Spring Boot & MongoDB

MongoDB as the most popular NoSQL database is a source-available cross-platform document-oriented database program. It uses JSON-like documents with optional schemas and it is popular because of the ease with which data can be stored and retrieved.

MongoDB Introduction

MongoDB uses documents that contain a data structure composed of field and value pairs to store data so Documents are the basic unit of data in MongoDB. The documents are similar to JavaScript Object Notation, but use a variant called Binary JSON (BSON). BSON helps to have more data types and that is why MongoDB uses it. The overall terminology in MongoDB and RDBMS are similar and there are some small differences.

Database

The database is the container for collections. It has its own sets of files on the file system and a single MongoDB instance can have multiple databases.

Collection

MongoDB stores documents in collections. Collections are analogous to tables in relational databases. One of the benefits of collection compared to tables is that they do not enforce a schema and Documents within a collection can have different fields.

Document

Documents in MongoDB are equivalent to the rows in relational databases. Data is stored inside the documents in a set of key-value pairs and documents have a dynamic schema.

Join

Similar to join statement on RDBMS databases MongoDB has a similar concept that is used to related documents and joined them. Embedded documents help to mimic the join statement.

Getting Start

The MongoDB installation process is pretty straightforward on both windows and Linux. you just need to download the proper version and use the installer to have it installed. There are different MongoDB clients that you can use to create your database and explore data like MongoDB Compass, Robo 3T, nosqlbooster.

Thanks to the Spring Data the integration process between a Spring Boot application and MongoDB is pretty easy. To start you will need the following starter dependency on your pom file.

<dependency>             
<groupId>org.springframework.boot</groupId>
<artifactId>spring-boot-starter-data-mongodb</artifactId> </dependency>

This dependency just like other starter dependencies will help you to have the basic configuration for required libraries all sorted out for you.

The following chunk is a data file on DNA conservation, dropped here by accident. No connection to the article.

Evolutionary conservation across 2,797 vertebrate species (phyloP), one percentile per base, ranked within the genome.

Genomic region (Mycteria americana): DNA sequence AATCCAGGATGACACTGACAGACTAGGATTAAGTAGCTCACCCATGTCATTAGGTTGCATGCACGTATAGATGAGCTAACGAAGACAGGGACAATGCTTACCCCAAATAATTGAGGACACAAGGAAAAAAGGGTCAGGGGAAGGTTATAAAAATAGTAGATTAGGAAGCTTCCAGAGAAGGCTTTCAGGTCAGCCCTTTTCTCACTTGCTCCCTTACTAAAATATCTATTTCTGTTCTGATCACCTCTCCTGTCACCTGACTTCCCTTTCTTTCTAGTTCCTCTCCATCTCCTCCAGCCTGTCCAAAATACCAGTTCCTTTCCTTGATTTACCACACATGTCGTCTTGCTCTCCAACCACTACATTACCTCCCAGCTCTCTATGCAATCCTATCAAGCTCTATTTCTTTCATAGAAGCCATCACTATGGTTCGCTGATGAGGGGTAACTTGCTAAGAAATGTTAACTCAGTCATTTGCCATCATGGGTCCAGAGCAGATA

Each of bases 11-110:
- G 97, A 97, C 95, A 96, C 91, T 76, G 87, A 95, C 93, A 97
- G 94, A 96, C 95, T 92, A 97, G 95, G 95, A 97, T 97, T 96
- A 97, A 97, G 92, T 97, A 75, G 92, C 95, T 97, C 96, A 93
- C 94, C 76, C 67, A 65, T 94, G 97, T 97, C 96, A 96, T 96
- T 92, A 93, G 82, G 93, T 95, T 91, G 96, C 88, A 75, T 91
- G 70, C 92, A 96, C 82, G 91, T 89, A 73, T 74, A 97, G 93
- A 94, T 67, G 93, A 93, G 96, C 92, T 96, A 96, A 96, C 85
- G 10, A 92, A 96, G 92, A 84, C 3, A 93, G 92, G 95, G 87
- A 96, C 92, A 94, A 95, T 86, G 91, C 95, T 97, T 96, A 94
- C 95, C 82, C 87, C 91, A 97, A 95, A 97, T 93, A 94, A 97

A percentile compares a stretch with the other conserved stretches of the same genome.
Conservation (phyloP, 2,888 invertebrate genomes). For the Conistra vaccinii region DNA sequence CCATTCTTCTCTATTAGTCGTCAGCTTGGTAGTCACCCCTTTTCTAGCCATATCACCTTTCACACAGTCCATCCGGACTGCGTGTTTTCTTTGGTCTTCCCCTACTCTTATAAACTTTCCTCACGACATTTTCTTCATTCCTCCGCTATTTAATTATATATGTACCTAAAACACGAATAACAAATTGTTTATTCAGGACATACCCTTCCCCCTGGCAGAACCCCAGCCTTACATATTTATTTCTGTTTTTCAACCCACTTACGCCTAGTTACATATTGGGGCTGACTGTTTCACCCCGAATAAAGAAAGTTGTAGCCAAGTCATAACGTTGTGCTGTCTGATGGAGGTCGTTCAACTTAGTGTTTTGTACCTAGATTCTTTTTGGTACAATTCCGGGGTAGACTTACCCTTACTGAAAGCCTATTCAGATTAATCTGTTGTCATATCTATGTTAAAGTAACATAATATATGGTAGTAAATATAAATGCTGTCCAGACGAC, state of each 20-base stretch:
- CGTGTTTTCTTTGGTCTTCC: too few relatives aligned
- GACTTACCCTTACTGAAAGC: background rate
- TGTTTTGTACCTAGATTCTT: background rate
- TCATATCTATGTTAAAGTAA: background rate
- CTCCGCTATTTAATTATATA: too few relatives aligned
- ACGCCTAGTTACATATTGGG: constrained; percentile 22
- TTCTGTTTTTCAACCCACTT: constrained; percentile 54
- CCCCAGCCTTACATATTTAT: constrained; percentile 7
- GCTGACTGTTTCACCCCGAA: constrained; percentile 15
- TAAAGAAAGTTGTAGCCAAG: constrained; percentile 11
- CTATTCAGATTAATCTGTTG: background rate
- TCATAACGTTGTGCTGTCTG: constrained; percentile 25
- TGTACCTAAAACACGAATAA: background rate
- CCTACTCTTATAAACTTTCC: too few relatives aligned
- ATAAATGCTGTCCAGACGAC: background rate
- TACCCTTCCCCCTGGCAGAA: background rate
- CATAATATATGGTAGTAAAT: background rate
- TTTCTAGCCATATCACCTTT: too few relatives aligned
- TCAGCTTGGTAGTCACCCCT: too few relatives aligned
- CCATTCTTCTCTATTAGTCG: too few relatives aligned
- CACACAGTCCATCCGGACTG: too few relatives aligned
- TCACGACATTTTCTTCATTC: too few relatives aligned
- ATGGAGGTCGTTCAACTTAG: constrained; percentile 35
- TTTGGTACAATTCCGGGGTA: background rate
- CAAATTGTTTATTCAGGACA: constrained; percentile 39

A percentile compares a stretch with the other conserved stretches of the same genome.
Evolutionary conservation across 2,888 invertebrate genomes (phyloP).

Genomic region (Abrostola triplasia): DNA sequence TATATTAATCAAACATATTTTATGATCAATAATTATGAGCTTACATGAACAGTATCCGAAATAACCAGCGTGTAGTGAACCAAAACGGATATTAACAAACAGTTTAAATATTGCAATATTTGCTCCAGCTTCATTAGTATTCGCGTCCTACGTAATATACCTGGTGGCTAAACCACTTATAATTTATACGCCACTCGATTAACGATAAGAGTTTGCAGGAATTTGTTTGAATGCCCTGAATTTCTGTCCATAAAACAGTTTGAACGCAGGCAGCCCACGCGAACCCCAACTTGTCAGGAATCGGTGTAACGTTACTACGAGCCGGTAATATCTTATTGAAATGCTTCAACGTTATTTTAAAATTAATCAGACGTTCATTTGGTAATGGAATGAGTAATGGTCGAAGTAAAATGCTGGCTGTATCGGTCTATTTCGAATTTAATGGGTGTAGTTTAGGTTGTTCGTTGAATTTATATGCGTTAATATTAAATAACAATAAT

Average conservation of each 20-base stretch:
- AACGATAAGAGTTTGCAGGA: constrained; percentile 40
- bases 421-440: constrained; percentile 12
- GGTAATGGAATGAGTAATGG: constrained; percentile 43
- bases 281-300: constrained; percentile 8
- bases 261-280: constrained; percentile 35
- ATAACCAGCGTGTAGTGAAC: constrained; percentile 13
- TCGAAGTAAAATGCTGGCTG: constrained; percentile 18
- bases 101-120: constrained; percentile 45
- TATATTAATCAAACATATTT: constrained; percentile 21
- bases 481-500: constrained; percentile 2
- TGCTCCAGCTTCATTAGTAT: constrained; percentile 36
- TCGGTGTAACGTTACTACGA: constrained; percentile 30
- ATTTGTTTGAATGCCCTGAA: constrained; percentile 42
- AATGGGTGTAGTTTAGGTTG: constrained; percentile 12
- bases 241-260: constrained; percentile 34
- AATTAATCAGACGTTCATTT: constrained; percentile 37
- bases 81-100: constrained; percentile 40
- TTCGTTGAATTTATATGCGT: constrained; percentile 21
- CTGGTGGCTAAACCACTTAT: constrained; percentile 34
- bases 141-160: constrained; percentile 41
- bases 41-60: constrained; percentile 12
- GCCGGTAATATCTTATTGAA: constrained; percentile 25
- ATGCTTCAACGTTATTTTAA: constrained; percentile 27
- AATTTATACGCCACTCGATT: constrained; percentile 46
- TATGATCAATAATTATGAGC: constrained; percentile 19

To connect to the MongoDB database you need to provide the following information in your application properties file.

spring.data.mongodb.authentication-database=admin
spring.data.mongodb.username=lms
spring.data.mongodb.password=password
spring.data.mongodb.database=school
spring.data.mongodb.port=27017
spring.data.mongodb.host=localhost

Another option is to provide this information as part of the connection URI if you are using Mongo 3.0 Java driver.

spring.data.mongodb.uri=mongodb://<username>:<pwd>@<host:port>/<dbname>

Records are stored in MongoDB in Documents in JSON-like format. To have an object map to a document schema in MongoDB you can use @Document annotation. the value that is passed to the annotation is the collection name in the MongoDB database.

@Document("student")
public class Student {
@Id
private String id;
private String name;
}

For example, the Student class with the given student collection will store in the document as follow:

{  
"_id": "1",
"name": "John",
"_class": "fp.spring.mongodb.model.Student"
}

Having all your documents ready to go you have multiple options to work with data on MongoDB. the most common ones are Mongo Template or Spring Data Repository.

1. Spring Data Repository

This approach is utilizing the standard Spring Data Repository to get the data which is similar to Data Repositories that are used to retrieve data from Relational Databases. Compared to MongoTemplate this method is more flexible and can be adapted based on your requirements.

public interface StudentRepository extends MongoRepository<Student, String> {

@Query("{name:'?0'}")
Optional<Student> findItemByName(String name);

}

MongoRepository will provide by default some methods for you to work with data like default CRUD operations. You can use them to add, update, delete and retrieve documents from MongoDB. To understand the query that you can use and the equivalent SQL statement you can refer to this link.

@Autowired
StudentRepository studentRepository;
...
// Get Student by Id
Optional<Student> studentOptional = studentRepository.findById(id);
// Search Student by name
Optional<Student> studentOptional = studentRepository.findItemByName(name);
// Add Student
studentRepository
.save(student);

As you can see in the above example we are using default and also custom methods added to our repository to add and search for documents. (Complete Code in GitHub)

2. MongoTemplate

Using standard template pattern in Spring and providing a simple and ready-to-use solution to work with data in MongoDB. By Injecting MongoTemplate you can use predefined methods to add, update, and retrieve data and you also have the option to create your custom query with Criteria and apply it to search data based on those criteria.

@Autowired
MongoTemplate mongoTemplate;
...
// Get Teacher by Id
Teacher teacher = mongoTemplate.findById(id,Teacher.class);
// Search Teacher by name
Teacher teacher= mongoTemplate.findOne(Query.query(Criteria.where("name").is(name)), Teacher.class);
// Save the teacher document
mongoTemplate.save(teacher);

Methods like find and findOne give you the flexibility to retrieve documents easily. (Complete Code in GitHub).

You can find the complete sample for this project on GitHub.

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Farzin Pashaee

Farzin Pashaee

Software Engineer at Maybank, AI and ML enthusiastic